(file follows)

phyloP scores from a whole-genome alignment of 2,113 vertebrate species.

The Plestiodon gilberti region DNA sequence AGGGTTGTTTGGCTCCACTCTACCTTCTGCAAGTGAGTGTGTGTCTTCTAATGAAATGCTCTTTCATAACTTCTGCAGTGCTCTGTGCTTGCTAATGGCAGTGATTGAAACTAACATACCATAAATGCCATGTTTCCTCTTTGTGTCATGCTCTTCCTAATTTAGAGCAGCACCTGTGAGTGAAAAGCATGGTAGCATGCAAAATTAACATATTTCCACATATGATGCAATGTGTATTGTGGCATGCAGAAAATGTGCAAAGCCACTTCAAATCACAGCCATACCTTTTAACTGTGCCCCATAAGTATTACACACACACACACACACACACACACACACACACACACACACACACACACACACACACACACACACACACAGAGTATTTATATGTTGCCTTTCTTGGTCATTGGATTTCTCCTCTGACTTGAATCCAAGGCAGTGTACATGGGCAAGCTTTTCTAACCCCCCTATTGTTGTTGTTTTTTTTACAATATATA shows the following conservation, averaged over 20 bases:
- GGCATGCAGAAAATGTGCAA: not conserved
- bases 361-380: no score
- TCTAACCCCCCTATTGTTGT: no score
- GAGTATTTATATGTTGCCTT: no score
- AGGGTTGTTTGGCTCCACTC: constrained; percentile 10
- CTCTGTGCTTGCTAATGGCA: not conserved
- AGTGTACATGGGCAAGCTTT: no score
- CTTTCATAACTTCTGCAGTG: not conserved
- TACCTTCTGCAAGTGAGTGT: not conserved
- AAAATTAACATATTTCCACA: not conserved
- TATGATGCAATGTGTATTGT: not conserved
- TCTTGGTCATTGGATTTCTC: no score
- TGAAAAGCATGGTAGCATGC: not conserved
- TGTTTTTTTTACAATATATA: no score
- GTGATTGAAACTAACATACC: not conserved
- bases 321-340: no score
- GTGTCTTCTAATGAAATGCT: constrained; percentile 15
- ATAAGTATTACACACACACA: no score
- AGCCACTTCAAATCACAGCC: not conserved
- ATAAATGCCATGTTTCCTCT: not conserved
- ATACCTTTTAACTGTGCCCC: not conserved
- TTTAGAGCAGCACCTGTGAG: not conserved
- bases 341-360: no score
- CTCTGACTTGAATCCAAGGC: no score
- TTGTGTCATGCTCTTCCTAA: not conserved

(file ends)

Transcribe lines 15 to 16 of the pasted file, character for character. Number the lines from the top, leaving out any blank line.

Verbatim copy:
- TGAAAAGCATGGTAGCATGC: not conserved
- TGTTTTTTTTACAATATATA: no score